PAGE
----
Growing more food means that in addition to having more crops to feed our growing population, incomes for those working in or dependent on agricultural production will rise, which can translate into better diets and health care.18 In a review of the impact of food biotechnology, Brookes and Barfoot (2006) found a $5 billion income benefit realized by farmers around the globe, 55 percent of which (or $2.75 billion) went to farmers in developing nations, even at this early stage of adoption in these countries.13
The potential environmental benefits of biotechnology throughout the world are also significant. For example, biotechnology can be used to grow plants that are resistant to herbicide and pesticides, removing the need to till for weed control and reducing the amount of pesticides that need to be used. This can help reduce carbon emissions and soil erosion, thereby reducing the impact that these cause. From 1996-2005, no-till farms reduced fossil fuel use by an estimated 962 million kg of carbon dioxide (CO2), equivalent to the CO2 production of 427,556 average-sized family cars.13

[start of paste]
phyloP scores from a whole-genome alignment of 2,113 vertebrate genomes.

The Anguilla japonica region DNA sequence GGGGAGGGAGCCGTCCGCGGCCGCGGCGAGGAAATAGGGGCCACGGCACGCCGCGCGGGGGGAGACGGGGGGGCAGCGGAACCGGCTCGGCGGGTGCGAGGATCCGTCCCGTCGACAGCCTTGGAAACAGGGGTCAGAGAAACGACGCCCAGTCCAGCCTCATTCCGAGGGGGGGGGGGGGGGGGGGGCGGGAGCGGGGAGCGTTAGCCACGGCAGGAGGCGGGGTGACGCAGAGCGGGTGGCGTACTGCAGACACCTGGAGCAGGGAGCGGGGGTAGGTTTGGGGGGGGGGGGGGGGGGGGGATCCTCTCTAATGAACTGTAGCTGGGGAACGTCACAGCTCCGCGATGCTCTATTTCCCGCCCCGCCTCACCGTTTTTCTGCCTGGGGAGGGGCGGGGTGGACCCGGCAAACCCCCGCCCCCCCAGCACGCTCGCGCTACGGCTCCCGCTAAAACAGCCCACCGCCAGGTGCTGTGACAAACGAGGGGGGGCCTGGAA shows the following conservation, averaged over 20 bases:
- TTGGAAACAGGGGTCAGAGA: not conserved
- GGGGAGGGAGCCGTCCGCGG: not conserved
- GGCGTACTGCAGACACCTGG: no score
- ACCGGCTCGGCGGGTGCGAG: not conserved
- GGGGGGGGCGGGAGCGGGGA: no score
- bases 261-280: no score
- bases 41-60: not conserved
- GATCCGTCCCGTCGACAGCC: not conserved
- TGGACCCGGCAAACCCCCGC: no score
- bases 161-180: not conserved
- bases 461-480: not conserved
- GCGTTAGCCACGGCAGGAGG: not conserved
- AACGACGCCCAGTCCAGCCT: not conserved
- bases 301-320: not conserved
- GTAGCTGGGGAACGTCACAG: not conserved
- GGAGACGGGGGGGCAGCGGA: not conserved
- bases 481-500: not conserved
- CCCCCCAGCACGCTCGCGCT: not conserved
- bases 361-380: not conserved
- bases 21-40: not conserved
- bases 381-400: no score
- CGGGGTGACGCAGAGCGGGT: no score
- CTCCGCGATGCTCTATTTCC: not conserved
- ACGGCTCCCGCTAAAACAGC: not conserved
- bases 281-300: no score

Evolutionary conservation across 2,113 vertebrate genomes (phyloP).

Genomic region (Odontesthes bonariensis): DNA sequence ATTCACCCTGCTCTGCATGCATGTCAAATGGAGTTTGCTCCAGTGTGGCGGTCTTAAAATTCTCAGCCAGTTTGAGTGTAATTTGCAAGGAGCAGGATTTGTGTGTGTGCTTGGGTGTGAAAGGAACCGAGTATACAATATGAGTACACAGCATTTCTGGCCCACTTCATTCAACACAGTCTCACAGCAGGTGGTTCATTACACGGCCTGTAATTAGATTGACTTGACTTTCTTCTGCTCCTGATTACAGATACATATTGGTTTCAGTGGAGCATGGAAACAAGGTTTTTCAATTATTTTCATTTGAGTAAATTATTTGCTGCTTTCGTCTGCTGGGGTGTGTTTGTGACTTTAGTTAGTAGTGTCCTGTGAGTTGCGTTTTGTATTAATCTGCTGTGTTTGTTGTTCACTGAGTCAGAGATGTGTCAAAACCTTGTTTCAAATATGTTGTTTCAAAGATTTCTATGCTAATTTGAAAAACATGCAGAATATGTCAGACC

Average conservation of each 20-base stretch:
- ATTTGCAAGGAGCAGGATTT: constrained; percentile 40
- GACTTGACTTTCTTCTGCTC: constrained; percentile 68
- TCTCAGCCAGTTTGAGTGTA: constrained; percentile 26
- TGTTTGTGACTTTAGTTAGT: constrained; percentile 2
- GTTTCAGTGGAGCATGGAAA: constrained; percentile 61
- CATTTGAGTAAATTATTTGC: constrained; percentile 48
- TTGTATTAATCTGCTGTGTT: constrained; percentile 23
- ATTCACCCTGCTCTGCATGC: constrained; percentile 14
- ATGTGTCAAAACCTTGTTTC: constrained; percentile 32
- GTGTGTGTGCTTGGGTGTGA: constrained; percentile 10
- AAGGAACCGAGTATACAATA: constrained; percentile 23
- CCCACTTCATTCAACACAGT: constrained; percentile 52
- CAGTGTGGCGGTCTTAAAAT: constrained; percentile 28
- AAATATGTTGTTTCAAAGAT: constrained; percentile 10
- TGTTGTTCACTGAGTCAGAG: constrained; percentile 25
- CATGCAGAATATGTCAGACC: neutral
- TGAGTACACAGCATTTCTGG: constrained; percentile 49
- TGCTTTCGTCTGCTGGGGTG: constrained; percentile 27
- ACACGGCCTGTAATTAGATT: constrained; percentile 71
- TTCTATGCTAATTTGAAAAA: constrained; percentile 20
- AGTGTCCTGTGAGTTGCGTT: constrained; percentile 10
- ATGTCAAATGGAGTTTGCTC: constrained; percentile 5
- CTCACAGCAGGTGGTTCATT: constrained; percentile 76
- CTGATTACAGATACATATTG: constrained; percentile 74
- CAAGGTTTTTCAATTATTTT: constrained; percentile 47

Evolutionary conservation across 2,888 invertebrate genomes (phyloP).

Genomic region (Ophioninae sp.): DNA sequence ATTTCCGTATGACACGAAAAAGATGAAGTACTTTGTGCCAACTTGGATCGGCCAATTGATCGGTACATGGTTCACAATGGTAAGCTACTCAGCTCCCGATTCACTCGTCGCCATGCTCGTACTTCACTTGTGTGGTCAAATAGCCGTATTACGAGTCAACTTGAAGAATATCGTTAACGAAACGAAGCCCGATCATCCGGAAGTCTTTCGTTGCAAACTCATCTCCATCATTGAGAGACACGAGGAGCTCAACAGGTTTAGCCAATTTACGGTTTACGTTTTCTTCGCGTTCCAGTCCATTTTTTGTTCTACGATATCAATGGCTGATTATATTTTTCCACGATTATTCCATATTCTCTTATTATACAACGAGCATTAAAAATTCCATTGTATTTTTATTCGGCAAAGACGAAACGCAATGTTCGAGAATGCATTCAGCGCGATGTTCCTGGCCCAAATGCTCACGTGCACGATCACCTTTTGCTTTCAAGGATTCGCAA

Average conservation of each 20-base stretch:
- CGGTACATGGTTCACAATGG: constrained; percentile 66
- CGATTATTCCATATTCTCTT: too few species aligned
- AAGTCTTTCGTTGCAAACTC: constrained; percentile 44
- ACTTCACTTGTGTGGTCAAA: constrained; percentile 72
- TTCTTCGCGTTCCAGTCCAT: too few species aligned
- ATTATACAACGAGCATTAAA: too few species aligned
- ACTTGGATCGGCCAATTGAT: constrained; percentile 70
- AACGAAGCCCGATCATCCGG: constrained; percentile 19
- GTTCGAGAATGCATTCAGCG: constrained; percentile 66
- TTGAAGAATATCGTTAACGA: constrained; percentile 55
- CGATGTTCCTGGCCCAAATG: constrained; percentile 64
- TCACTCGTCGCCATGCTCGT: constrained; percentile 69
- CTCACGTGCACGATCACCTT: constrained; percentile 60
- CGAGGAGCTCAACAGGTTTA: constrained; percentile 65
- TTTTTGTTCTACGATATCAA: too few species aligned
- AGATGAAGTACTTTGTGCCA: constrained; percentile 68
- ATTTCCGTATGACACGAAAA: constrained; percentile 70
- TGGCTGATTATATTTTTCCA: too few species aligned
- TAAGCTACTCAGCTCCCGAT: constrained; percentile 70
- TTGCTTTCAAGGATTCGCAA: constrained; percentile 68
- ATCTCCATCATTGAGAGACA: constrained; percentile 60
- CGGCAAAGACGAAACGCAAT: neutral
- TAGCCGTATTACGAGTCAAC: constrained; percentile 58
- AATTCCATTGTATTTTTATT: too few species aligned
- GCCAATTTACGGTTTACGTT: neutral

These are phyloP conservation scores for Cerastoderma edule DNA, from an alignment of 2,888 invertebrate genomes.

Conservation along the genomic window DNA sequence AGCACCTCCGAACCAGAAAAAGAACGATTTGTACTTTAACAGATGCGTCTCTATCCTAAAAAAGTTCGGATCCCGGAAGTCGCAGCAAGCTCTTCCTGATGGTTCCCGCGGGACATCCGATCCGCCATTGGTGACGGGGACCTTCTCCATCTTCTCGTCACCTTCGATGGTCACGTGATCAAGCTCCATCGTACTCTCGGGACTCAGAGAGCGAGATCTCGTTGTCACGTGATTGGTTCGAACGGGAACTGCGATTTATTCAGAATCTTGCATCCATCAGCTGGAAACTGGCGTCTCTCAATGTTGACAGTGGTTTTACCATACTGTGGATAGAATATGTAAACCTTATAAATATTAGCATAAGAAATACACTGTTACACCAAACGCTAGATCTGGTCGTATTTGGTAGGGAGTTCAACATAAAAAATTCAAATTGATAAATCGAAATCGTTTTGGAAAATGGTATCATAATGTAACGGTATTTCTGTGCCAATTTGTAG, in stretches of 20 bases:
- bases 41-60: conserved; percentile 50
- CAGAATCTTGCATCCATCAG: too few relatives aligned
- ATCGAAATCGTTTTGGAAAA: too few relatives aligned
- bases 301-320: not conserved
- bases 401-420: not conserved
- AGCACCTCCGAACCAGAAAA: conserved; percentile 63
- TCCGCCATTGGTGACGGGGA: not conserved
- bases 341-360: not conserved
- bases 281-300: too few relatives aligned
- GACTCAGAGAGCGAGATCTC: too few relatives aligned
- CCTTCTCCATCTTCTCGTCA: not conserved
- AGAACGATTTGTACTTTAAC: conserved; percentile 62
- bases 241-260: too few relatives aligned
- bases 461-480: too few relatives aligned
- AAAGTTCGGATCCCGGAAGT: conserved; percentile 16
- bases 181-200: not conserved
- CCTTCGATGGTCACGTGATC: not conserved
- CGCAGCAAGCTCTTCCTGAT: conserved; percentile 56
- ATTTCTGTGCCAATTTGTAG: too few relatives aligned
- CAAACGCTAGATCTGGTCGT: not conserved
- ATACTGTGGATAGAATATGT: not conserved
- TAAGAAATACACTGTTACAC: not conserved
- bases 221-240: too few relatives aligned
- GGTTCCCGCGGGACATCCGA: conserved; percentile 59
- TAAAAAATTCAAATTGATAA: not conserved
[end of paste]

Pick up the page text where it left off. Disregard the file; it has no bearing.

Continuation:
The ability to leave crop residue from one year to the next also provides a natural “trap” for CO2. Based on the amount of farm land that has been converted from full-till to reduced- and no-till systems, biotech has resulted in an 8,053 million kilogram reduction in CO2 emissions from agriculture, equivalent to 3,579,298 average-sized family cars.13
Understanding and utilizing these benefits is important. According to IFIC Food Biotechnology: A study of U.S. Consumer Trends 2008, over half of consumers have heard “nothing” about the concept of “sustainable food production.” Although most people are not aware of the term, the majority of consumers say sustainable food production is important and increasing the world’s food supply was seen as the most important aspect of this sustainable production. Using a smart mix of farming techniques, such as biotechnology, can help us as we strive to feed tomorrow’s population and reduce the impact of farming on the environment.